Crazy script-only stack question

Mark Waddingham mark at
Tue Jan 23 04:49:29 EST 2018

On 2018-01-22 21:20, Geoff Canyon via use-livecode wrote:
> Is there any reason script-only stacks had to be implemented in the 
> engine?

Yes - otherwise direct stack references or 'stackfiles' indirected 
references wouldn't work. You'd need a binary 'launcher' stack for each 
script, which would then be a bane for version control (which would have 
defeated their purpose).

The reason script-only stacks came about was to solve a very real 
problem we had internally. Whilst we were working on 7, we were still 
evolving 6 as well. Every couple of months we needed to update the s/b 
scripts for iOS (due to SDK updates), and that was becoming a real PITA 
as it was too easy to lose changes in the binary stackfiles causing 
bugs, regressions and lots of headaches.

Now, as it turned out, the core iOS s/b scripts were just a script in a 
stack - i.e. a pure library - so I added a new serialization of a stack 
object which was just the text of the script and moved the library to 
the engine repository. That way, all changes merged generally merged 
cleanly - we only had to make the changes in the earliest version and 
then merge upwards.

An important thing to remember about script-only-stacks is that, 
morally, they are script objects - nothing more. The fact they are 
embodied as a stack object is an implementation detail (one which fits 
in well with the existing notion of library stacks - i.e. start using). 
Implementing them as a restricted storage form for stacks meant that no 
further infrastructure internally was needed.

i.e. There is a very good reason why the first line of SOS's is 'script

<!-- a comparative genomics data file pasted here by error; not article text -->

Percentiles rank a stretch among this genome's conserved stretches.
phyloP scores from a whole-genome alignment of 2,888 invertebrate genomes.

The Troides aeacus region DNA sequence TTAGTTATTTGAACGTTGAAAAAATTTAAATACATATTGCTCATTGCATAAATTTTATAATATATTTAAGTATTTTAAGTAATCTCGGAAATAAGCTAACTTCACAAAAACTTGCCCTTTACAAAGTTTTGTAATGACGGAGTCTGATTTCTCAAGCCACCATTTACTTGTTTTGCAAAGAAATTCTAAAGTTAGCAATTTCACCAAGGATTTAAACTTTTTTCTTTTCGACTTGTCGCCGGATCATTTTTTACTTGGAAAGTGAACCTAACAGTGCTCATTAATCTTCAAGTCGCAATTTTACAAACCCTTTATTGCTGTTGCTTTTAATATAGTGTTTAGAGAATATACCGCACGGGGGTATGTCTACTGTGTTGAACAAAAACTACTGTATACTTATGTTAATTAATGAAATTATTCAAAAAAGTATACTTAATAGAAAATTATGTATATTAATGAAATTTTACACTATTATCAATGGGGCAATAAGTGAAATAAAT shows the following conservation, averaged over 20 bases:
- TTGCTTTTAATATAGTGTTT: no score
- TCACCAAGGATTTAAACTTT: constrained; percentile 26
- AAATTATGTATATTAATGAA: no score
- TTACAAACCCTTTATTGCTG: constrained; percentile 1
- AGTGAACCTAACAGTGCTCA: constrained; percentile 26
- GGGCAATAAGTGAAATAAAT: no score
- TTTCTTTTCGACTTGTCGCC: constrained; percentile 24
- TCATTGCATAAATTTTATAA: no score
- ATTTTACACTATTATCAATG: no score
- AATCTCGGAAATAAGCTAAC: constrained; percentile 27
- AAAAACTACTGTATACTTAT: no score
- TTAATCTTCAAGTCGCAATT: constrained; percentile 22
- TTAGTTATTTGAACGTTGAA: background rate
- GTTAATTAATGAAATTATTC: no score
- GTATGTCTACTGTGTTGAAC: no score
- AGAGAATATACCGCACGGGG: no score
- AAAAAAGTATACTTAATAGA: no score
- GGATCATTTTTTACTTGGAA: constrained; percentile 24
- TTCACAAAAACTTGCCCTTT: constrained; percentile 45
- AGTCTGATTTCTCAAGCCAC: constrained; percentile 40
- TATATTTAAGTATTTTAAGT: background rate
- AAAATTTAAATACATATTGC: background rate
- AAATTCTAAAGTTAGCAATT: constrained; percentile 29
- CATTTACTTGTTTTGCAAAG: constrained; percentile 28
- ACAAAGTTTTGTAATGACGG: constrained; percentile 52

<name>' and not 'stack <name>' :)

I do see general version control of UI elements as a very much a 
separate problem (and probably one far better done in LCS, rather than 
the engine - see Levure!).

In terms of behaviors, then they are another example of script objects - 
indeed, the object the script is attached to has little to do with any 
semantics of behaviors (although we did add 'this me', to allow resource 
resolution relative to the behavior object - I'd suggest not using it 
for anything else other than that ;)).

Now since the behavior of an object could be considered to be a property 
of the script of the object, and not the object itself (behaviors have 
no interaction at all with anything other than script concerns) it is 
entirely reasonable to propose to allow the behavior reference to be 
specified in the format of the SOS.

I'd propose the following:

   script <script-name> with behavior <behavior-name>

Where <behavior-name> is resolved as a stack reference.

The reason to restrict this to a stack reference here is that anything 
other than stack references do not work well with dVCS due to the need 
to use an id reference, and if you are using control scripts as 
behaviors you probably aren't going to get very far with dVCS usage 
anyway, which kinda negates the point of using a SOS (it is also simpler 
and cleaner, both externally and internally).

> Given that Bug 10275 
> <> is
> over five years and several versions old, am I barking up a tree with 
> this,
> or making sense?

There have been several attempts to do dVCS on arbitrary LiveCode stacks 
- but it isn't really possible in any sane way which preserves the kind 
of interaction with dVCS's which everyone expects (in particular 
services such as Bitbucket and Github).

Levure type models (and what we have been doing with the IDE - moving 
things to script only stacks) is a much better solution for those sorts 
of tools.

Warmest Regards,


Mark Waddingham ~ mark at ~
LiveCode: Everyone can create apps

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